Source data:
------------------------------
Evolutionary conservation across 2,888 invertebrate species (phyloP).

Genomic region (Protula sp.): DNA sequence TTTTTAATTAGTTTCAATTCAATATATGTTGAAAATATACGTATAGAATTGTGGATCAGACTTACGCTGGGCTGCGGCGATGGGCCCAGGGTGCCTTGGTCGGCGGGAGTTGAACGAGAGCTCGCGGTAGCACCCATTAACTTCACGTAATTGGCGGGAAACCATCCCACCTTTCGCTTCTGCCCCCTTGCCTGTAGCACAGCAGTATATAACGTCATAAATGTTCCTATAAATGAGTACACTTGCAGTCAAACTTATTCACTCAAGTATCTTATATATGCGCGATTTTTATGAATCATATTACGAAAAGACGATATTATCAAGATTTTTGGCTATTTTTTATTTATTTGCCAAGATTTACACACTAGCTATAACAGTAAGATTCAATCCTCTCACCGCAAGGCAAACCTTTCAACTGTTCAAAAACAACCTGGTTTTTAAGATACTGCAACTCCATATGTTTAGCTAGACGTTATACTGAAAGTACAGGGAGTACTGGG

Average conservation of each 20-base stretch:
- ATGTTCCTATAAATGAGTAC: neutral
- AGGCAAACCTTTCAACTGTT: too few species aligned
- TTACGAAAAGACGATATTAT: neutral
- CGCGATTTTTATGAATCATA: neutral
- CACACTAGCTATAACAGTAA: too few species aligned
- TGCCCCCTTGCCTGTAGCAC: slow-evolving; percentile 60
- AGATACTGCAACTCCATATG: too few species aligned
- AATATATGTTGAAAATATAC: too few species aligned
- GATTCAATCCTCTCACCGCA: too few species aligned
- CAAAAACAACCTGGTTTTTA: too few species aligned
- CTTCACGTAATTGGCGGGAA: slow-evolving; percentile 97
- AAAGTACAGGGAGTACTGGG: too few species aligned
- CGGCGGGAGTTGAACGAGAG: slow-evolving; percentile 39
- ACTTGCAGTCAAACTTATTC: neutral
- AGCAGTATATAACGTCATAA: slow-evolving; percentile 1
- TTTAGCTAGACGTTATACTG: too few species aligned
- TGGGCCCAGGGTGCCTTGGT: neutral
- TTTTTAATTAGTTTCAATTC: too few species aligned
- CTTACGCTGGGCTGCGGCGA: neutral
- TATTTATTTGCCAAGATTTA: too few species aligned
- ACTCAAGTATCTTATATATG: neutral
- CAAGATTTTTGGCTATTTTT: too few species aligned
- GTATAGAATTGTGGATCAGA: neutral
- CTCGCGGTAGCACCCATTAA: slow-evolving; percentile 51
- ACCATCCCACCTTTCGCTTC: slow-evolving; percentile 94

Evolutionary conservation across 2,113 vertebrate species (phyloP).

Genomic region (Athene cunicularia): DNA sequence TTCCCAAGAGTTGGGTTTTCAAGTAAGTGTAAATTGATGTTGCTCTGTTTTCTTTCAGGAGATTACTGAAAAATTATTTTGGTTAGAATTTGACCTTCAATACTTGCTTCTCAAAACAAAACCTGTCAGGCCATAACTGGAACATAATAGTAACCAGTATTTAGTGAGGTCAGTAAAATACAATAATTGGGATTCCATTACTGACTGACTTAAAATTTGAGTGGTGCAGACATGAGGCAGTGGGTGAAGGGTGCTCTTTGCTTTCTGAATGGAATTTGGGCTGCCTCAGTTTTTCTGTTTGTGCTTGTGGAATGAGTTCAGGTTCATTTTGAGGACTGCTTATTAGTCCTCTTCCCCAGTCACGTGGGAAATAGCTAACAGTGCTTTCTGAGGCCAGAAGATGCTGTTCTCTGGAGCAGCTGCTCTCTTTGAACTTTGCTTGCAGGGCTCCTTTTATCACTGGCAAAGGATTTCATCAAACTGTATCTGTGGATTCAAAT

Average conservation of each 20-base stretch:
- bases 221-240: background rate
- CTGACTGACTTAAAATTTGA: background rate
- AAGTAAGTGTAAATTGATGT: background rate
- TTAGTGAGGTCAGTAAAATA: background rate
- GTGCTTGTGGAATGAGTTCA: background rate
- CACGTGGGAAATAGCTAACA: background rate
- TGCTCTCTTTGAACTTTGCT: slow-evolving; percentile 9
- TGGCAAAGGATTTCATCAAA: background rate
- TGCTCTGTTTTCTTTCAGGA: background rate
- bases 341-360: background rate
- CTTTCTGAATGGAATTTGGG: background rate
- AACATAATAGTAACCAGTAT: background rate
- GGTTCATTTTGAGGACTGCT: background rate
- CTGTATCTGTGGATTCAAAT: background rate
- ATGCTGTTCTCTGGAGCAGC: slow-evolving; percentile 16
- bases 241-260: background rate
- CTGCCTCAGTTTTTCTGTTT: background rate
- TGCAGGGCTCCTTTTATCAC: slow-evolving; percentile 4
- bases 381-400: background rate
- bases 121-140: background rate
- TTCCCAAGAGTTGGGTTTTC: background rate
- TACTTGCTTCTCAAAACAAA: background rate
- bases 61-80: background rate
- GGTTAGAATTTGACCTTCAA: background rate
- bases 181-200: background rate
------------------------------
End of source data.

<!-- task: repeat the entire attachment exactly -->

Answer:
Evolutionary conservation across 2,888 invertebrate species (phyloP).

Genomic region (Protula sp.): DNA sequence TTTTTAATTAGTTTCAATTCAATATATGTTGAAAATATACGTATAGAATTGTGGATCAGACTTACGCTGGGCTGCGGCGATGGGCCCAGGGTGCCTTGGTCGGCGGGAGTTGAACGAGAGCTCGCGGTAGCACCCATTAACTTCACGTAATTGGCGGGAAACCATCCCACCTTTCGCTTCTGCCCCCTTGCCTGTAGCACAGCAGTATATAACGTCATAAATGTTCCTATAAATGAGTACACTTGCAGTCAAACTTATTCACTCAAGTATCTTATATATGCGCGATTTTTATGAATCATATTACGAAAAGACGATATTATCAAGATTTTTGGCTATTTTTTATTTATTTGCCAAGATTTACACACTAGCTATAACAGTAAGATTCAATCCTCTCACCGCAAGGCAAACCTTTCAACTGTTCAAAAACAACCTGGTTTTTAAGATACTGCAACTCCATATGTTTAGCTAGACGTTATACTGAAAGTACAGGGAGTACTGGG

Average conservation of each 20-base stretch:
- ATGTTCCTATAAATGAGTAC: neutral
- AGGCAAACCTTTCAACTGTT: too few species aligned
- TTACGAAAAGACGATATTAT: neutral
- CGCGATTTTTATGAATCATA: neutral
- CACACTAGCTATAACAGTAA: too few species aligned
- TGCCCCCTTGCCTGTAGCAC: slow-evolving; percentile 60
- AGATACTGCAACTCCATATG: too few species aligned
- AATATATGTTGAAAATATAC: too few species aligned
- GATTCAATCCTCTCACCGCA: too few species aligned
- CAAAAACAACCTGGTTTTTA: too few species aligned
- CTTCACGTAATTGGCGGGAA: slow-evolving; percentile 97
- AAAGTACAGGGAGTACTGGG: too few species aligned
- CGGCGGGAGTTGAACGAGAG: slow-evolving; percentile 39
- ACTTGCAGTCAAACTTATTC: neutral
- AGCAGTATATAACGTCATAA: slow-evolving; percentile 1
- TTTAGCTAGACGTTATACTG: too few species aligned
- TGGGCCCAGGGTGCCTTGGT: neutral
- TTTTTAATTAGTTTCAATTC: too few species aligned
- CTTACGCTGGGCTGCGGCGA: neutral
- TATTTATTTGCCAAGATTTA: too few species aligned
- ACTCAAGTATCTTATATATG: neutral
- CAAGATTTTTGGCTATTTTT: too few species aligned
- GTATAGAATTGTGGATCAGA: neutral
- CTCGCGGTAGCACCCATTAA: slow-evolving; percentile 51
- ACCATCCCACCTTTCGCTTC: slow-evolving; percentile 94

Evolutionary conservation across 2,113 vertebrate species (phyloP).

Genomic region (Athene cunicularia): DNA sequence TTCCCAAGAGTTGGGTTTTCAAGTAAGTGTAAATTGATGTTGCTCTGTTTTCTTTCAGGAGATTACTGAAAAATTATTTTGGTTAGAATTTGACCTTCAATACTTGCTTCTCAAAACAAAACCTGTCAGGCCATAACTGGAACATAATAGTAACCAGTATTTAGTGAGGTCAGTAAAATACAATAATTGGGATTCCATTACTGACTGACTTAAAATTTGAGTGGTGCAGACATGAGGCAGTGGGTGAAGGGTGCTCTTTGCTTTCTGAATGGAATTTGGGCTGCCTCAGTTTTTCTGTTTGTGCTTGTGGAATGAGTTCAGGTTCATTTTGAGGACTGCTTATTAGTCCTCTTCCCCAGTCACGTGGGAAATAGCTAACAGTGCTTTCTGAGGCCAGAAGATGCTGTTCTCTGGAGCAGCTGCTCTCTTTGAACTTTGCTTGCAGGGCTCCTTTTATCACTGGCAAAGGATTTCATCAAACTGTATCTGTGGATTCAAAT

Average conservation of each 20-base stretch:
- bases 221-240: background rate
- CTGACTGACTTAAAATTTGA: background rate
- AAGTAAGTGTAAATTGATGT: background rate
- TTAGTGAGGTCAGTAAAATA: background rate
- GTGCTTGTGGAATGAGTTCA: background rate
- CACGTGGGAAATAGCTAACA: background rate
- TGCTCTCTTTGAACTTTGCT: slow-evolving; percentile 9
- TGGCAAAGGATTTCATCAAA: background rate
- TGCTCTGTTTTCTTTCAGGA: background rate
- bases 341-360: background rate
- CTTTCTGAATGGAATTTGGG: background rate
- AACATAATAGTAACCAGTAT: background rate
- GGTTCATTTTGAGGACTGCT: background rate
- CTGTATCTGTGGATTCAAAT: background rate
- ATGCTGTTCTCTGGAGCAGC: slow-evolving; percentile 16
- bases 241-260: background rate
- CTGCCTCAGTTTTTCTGTTT: background rate
- TGCAGGGCTCCTTTTATCAC: slow-evolving; percentile 4
- bases 381-400: background rate
- bases 121-140: background rate
- TTCCCAAGAGTTGGGTTTTC: background rate
- TACTTGCTTCTCAAAACAAA: background rate
- bases 61-80: background rate
- GGTTAGAATTTGACCTTCAA: background rate
- bases 181-200: background rate